Monday, February 26, 2024
Homeroad warriorUber, Lyft and Sidecar facing taxi pushback in some cities

Uber, Lyft and Sidecar facing taxi pushback in some cities

One of the hottest battles on the road is all about who has the right to get passengers from point A to point B.

Trendy new services—such as Uber, Lyft or Sidecar— let pedestrians hire a car and driver via a smartphone app. Because their credit card information is already on file, there's no need to fumble with cash.

Many find this option more nimble, convenient and responsive than hailing a cab on the street corner. But it has taxi operators, who are subject to regulation and substantial licensing costs, crying foul.

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Outraged by what it calls "a serious threat to public safety," the Taxicab, Limousine & Paratransit Association—which represents 1,100 taxicab companies—recently launched the "Who's Driving You?" campaign that aims to make travelers aware of risks the group says they're exposed to when they get in a car from a ridesharing company.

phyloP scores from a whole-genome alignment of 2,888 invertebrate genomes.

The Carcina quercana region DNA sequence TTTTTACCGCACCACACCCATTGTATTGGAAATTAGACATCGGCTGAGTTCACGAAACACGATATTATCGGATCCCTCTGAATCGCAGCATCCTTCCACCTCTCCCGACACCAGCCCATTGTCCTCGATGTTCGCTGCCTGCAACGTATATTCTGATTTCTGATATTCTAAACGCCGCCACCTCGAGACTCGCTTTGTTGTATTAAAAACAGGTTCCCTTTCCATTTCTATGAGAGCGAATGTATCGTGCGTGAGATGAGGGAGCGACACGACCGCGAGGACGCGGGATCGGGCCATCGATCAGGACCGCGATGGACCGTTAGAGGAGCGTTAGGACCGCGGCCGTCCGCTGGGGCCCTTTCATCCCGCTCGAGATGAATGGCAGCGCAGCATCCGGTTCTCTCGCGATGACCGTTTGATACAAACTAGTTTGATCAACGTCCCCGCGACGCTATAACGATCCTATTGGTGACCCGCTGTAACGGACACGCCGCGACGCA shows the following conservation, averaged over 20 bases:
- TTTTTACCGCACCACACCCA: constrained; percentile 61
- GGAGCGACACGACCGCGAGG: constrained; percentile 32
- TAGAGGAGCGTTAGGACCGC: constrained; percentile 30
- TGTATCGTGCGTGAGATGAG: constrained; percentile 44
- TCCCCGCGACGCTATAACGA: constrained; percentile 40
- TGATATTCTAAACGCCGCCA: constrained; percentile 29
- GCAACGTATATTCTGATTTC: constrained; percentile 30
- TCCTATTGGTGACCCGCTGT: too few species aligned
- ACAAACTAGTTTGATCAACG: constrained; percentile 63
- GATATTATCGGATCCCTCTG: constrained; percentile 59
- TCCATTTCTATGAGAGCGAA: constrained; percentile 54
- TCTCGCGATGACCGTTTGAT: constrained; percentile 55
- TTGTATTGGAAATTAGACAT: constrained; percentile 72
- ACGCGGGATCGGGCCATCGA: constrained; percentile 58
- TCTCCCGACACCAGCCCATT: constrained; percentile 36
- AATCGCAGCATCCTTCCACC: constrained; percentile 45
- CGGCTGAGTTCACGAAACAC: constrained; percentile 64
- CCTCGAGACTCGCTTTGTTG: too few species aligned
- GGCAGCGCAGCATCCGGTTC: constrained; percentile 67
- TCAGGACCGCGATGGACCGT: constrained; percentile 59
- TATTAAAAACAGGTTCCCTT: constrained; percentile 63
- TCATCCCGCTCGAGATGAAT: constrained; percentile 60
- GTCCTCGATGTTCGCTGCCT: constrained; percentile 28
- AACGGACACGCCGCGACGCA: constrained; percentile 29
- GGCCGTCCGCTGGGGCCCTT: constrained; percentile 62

The services lack essential public safety components, said Dave Sutton, a spokesman for the campaign. They're not adequately insured, don't perform rigorous background checks of drivers, and provide little training, he added.

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